20. Pam Hylton says:

    We donated some of the free formula to the local food bank, but I did take one can to the babysitters house just in case she ever runs out of milk while I’m at work. I think she’s used it a few times but only in an emergency. It was nice not to have to buy any for that purpose. However it was bad having it in the house because at my first month checkup the doc was concerned becuz my baby had only gained like 1 pound & her first and only suggestion was give her formula. I was so sad & scared after that appt, I came really close to using one of the samples, but when I started trying to red the directions on the can I just or a gut feeling that it was wrong, so I changed doctors & kept nursing. Our baby is 15.5 lbs at 5 months. She never needed formula! Good thing I had breastfeeding buddies to back me up.

  21. emilie says:

    to be entirely honest, I do not feel like the bags I received had any affect on my nursing success. I got them with both my children, I nursed both of them well past a year. the cooler bags and feeezer packs in them were awesome and I gave the formula to formula using friends
    I do however think there are several other areas with my first that could have been huge stumbling blocks if I did not have the support of my family… and the peer nursing support at WIC. the nursing staff gave contradicting advice. and my first pediatrician who sent me out of his office believing I was starving my child although he was 3 weeks early and small… I left and never went back. we nursed through it… now he is 6, healthy, smart, and stil thin, just like his father and younger brother =)

  22. Vashra Araeshkigal says:

    In the hospital, I began producing colostrum…and I was immediately told it was not enough and that my baby had to have “20ml” of milk at every feeding (every 2-3 hours). If I couldn’t produce or pump that out, then I needed to supplement with formula or “she could starve.”

    My baby never even made it down to losing the first 10% birth weight that most babies lose. I did what the doctors told me to do…I put her on my breasts for 15 minutes each then on top of that I gave her as much formula as she would take (usually about 20ml at first) then I pumped my breasts 15 minutes each side (usually getting nothing).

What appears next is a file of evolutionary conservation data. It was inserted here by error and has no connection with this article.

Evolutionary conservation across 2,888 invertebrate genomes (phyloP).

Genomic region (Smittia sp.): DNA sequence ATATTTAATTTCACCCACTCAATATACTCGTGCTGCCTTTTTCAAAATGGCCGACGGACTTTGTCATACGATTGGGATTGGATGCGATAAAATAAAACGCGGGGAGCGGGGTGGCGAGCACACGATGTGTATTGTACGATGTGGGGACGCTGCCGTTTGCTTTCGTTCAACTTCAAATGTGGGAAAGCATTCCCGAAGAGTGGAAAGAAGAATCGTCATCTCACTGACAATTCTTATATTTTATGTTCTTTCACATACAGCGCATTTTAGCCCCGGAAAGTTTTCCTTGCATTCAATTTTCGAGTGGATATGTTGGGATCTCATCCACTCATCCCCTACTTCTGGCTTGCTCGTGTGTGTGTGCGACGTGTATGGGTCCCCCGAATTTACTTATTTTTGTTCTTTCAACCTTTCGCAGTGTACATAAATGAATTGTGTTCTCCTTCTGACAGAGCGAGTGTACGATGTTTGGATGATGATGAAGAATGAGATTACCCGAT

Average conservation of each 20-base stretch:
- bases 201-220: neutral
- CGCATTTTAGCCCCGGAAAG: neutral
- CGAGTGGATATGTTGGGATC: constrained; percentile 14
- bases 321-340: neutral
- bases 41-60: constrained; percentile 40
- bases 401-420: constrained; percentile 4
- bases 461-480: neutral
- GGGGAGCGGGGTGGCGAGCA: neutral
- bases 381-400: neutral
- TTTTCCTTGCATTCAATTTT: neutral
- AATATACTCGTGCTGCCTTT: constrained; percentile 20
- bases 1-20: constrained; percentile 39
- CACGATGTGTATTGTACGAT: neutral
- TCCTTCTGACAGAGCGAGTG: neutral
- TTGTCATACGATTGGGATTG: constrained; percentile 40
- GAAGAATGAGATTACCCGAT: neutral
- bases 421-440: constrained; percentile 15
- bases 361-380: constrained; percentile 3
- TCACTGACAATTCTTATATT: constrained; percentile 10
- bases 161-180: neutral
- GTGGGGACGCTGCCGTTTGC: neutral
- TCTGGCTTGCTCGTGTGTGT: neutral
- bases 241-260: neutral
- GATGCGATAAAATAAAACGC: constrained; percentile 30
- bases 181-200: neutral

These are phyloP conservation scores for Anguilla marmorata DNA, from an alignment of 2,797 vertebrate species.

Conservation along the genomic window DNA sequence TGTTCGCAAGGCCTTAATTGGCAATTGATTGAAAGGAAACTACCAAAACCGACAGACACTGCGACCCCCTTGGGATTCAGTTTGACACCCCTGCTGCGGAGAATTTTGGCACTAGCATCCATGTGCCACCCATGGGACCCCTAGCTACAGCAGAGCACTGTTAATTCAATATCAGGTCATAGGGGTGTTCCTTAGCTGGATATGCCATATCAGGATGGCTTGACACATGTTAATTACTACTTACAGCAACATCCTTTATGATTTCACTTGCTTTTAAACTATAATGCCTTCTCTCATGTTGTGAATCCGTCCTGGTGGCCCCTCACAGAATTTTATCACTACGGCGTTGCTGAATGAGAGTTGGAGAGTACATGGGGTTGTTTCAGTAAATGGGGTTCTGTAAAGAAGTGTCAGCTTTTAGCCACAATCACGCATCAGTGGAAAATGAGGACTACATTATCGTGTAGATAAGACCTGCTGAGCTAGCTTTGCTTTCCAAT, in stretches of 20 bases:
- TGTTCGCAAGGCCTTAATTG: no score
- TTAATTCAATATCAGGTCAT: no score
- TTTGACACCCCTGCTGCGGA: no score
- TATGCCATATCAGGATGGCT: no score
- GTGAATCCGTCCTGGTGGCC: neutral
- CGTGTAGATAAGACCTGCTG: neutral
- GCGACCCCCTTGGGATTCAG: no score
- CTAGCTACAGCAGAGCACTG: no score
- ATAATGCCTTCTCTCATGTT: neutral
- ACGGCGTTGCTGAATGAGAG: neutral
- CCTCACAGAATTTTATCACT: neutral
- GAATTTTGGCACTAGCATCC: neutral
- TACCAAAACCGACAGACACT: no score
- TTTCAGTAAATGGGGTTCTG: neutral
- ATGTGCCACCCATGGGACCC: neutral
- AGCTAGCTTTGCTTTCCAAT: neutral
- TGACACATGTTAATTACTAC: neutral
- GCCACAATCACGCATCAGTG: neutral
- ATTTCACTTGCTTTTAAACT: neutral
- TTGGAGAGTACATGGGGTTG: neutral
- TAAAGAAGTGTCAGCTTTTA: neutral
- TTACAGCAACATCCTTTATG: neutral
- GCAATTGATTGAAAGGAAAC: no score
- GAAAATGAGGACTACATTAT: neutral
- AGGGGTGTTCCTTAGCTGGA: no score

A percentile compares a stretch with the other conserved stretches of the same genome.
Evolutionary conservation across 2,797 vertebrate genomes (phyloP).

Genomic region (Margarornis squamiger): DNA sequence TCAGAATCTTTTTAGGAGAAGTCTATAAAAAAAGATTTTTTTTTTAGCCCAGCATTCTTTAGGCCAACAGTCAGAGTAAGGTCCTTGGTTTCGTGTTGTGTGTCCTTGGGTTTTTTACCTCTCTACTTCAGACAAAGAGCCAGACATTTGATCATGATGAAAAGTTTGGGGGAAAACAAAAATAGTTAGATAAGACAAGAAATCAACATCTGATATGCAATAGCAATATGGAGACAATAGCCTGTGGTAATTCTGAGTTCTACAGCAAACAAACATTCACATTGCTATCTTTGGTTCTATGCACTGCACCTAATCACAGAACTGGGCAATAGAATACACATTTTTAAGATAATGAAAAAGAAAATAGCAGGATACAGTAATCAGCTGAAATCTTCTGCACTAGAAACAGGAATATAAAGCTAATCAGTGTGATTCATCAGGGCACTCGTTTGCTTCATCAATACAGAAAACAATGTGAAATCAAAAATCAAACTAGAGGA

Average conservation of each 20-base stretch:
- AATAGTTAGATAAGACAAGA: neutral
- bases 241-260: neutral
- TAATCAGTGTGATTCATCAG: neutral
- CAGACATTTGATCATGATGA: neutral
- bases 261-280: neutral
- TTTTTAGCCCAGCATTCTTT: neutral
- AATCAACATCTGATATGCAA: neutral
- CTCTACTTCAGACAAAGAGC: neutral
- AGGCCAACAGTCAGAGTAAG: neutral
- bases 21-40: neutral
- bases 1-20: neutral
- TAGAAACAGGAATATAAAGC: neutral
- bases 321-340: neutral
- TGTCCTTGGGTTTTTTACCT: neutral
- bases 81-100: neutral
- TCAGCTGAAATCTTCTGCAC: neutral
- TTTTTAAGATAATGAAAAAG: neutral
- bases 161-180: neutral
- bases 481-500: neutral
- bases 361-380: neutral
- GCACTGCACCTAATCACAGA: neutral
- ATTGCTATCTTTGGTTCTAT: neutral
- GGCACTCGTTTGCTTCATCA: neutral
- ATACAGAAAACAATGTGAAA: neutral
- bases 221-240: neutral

I was *exhausted*. I *never* let myself or my baby sleep more than 2.5 hours — I would always wake her (they said 3 hours at the most..I think a couple times I waited 3 hours) EVERY. THREE. HOURS. and make her try to eat. Then I’d be losing sleep because you wake her up and then you go 15 minutes each breast then give her a bottle which takes her at least 15 minutes to drink then I had to use the pump. It was an undending cycle of sucking.

    I produced less and less milk and was more and more exhausted trying to adhere to their schedule. My milk dried up, I got depressed, and my baby ended up just on formula. Now she is obese…like most babies who get almost nothing but formula.

    Don’t let the doctors do this to other women. I didn’t know the truth. I didn’t know I could have fed my baby through the day about every 3 hours and then gone to SLEEP and gotten REST (she’d probably have cried and woken me up anyway) and that even if as many as five or six hours went by a couple of times the baby would NOT die (she might lose a little weight at first) but I’d be rested enough to not have stress and probably would have kept making milk.

    Teach the truth!

  23. Miranda B says:

    I was sent formula in the mail (Similac, Enfamil and Gerber/Nestle) plus because I wasnt producing enough milk, the nurses at the hospital insisted on giving my daughter formula when they took her to get her shots. I was then told I needed to give my daughter formula at every feeding right after she drained me. The hospital not only gave me a formula bag but also sent me with premade formula bottles and nonbreast friendly nipples. I went dry after 3 weeks and found out that the formula they gave my daughter (Enfamil) was tearing up her stomach and she wasnt digesting it. I ended up putting her on Gerber/Nestle Good Start. I tried to not give her the formula but she would drain me so fast that I had to unfortunately. She would literally drain me in about 2-3 minutes on each breast and still wanted more. In cases like mine, I am thankful for formula. However, I think the amount that the hospitals and doctors push toward us is ridiculous. I told them I was going to breastfeed and no matter how many times I told them when they asked, they still insisted on formula. We produce milk for a reason!

  24. Cyndi says: